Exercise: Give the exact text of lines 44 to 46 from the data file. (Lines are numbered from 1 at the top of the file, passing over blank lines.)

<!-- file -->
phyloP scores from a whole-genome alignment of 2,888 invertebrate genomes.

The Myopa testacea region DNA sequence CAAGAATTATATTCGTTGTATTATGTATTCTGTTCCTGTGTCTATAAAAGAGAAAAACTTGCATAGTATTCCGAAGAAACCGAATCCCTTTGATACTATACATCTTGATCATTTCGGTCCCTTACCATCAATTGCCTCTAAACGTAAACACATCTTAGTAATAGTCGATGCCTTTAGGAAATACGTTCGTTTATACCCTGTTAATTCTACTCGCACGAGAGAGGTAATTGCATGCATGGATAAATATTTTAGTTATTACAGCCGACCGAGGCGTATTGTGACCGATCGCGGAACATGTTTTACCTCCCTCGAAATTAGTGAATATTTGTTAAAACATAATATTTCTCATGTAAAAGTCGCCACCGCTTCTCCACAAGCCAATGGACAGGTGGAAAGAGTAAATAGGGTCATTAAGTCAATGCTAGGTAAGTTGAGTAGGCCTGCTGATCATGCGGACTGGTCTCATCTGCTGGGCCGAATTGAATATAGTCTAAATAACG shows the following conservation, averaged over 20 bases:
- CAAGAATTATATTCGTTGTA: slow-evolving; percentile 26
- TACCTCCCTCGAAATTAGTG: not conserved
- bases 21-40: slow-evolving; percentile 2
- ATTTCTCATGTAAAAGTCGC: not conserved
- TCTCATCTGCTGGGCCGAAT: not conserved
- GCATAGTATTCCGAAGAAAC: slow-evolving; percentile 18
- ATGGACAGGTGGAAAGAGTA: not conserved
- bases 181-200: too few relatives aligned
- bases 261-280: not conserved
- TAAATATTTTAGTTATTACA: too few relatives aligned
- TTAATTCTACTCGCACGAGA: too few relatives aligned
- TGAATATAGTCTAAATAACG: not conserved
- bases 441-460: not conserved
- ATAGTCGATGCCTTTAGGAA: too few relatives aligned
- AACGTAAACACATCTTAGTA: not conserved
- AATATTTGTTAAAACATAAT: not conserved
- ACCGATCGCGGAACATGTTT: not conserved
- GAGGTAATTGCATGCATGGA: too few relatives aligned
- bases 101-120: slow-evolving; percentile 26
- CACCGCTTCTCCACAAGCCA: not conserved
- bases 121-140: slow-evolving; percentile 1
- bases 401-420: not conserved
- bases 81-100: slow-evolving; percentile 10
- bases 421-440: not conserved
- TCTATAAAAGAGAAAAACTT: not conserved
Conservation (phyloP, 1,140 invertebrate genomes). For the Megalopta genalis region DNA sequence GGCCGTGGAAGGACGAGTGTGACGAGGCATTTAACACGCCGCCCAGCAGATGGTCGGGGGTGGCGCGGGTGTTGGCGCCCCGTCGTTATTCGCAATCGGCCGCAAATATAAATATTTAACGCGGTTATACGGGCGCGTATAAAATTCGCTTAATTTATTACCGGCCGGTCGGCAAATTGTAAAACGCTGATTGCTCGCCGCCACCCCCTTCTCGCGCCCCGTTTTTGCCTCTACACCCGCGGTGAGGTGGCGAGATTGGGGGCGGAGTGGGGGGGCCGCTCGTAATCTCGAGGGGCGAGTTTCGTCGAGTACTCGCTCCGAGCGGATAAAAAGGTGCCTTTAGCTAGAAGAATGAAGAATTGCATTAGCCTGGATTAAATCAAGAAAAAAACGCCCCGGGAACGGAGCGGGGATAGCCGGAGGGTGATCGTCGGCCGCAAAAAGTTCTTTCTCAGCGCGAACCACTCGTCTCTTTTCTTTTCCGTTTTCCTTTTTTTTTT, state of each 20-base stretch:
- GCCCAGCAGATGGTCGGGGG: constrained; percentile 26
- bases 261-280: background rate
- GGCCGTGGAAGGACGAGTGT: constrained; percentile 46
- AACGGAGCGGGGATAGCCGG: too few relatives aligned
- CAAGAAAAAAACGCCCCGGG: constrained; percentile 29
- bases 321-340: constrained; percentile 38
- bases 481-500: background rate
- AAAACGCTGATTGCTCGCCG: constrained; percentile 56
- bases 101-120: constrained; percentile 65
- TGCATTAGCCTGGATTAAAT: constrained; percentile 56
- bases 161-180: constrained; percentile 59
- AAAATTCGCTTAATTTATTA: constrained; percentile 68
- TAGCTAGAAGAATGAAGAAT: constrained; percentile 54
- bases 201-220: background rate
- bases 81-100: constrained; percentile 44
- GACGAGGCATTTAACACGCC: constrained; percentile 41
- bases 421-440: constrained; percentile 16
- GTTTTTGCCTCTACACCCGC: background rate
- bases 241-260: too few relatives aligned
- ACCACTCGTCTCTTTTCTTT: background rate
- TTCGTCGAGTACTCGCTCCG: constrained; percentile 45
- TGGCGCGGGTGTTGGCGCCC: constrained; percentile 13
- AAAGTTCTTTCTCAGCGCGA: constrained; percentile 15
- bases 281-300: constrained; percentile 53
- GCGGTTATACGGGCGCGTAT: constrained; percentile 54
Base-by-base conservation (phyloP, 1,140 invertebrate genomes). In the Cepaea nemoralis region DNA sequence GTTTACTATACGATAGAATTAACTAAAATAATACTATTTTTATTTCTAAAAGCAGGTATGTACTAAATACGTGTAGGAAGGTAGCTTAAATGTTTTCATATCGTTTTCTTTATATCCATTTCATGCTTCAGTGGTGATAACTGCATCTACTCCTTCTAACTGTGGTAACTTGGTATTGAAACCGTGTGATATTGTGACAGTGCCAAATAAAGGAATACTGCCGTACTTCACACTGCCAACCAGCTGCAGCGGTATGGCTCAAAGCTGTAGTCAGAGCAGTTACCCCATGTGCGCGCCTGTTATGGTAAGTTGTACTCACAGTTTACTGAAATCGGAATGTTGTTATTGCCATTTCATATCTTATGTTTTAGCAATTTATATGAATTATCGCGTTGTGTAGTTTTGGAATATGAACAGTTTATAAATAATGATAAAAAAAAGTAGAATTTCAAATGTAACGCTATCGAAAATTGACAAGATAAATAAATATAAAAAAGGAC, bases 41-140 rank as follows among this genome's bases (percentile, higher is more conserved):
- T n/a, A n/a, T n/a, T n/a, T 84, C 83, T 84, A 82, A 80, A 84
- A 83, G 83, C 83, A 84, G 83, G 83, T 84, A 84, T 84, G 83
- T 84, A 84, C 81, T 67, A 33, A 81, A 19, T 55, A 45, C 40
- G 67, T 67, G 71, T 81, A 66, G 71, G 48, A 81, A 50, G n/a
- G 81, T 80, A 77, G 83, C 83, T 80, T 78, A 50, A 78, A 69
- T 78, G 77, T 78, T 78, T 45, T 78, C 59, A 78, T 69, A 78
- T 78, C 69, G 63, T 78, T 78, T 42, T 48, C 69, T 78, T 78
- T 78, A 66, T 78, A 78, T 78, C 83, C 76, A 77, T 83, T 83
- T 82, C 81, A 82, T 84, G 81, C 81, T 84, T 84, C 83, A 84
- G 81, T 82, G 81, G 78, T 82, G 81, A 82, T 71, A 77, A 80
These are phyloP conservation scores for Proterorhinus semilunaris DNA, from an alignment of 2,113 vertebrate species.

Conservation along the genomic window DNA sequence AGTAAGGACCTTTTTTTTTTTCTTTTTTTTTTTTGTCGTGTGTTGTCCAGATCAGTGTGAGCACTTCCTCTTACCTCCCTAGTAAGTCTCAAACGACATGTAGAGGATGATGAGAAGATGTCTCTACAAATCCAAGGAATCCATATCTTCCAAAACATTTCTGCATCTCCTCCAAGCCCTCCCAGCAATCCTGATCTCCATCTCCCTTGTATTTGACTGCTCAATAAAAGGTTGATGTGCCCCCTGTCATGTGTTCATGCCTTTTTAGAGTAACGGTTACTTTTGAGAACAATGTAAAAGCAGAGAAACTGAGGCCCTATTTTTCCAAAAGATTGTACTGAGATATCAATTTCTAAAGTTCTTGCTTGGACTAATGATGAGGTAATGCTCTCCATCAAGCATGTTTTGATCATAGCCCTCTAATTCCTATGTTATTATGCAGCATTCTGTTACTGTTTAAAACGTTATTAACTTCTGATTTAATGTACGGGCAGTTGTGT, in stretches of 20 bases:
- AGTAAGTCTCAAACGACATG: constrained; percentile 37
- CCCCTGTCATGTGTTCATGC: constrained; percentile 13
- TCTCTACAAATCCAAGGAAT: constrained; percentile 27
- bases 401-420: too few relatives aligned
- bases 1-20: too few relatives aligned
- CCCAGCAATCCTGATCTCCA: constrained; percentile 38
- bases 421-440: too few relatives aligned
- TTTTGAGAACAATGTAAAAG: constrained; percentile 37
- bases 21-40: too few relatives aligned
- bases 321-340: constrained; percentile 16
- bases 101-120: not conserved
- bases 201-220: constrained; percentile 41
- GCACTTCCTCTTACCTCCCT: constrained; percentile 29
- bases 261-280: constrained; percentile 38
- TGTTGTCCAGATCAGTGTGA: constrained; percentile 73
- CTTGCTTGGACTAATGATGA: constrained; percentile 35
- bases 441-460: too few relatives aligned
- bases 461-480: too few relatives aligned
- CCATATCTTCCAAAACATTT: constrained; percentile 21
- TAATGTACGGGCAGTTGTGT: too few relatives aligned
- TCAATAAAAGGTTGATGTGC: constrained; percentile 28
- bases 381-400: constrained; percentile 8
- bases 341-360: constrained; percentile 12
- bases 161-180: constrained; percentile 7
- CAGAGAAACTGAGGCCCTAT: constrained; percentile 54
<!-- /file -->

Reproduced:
- GACGAGGCATTTAACACGCC: constrained; percentile 41
- bases 421-440: constrained; percentile 16
- GTTTTTGCCTCTACACCCGC: background rate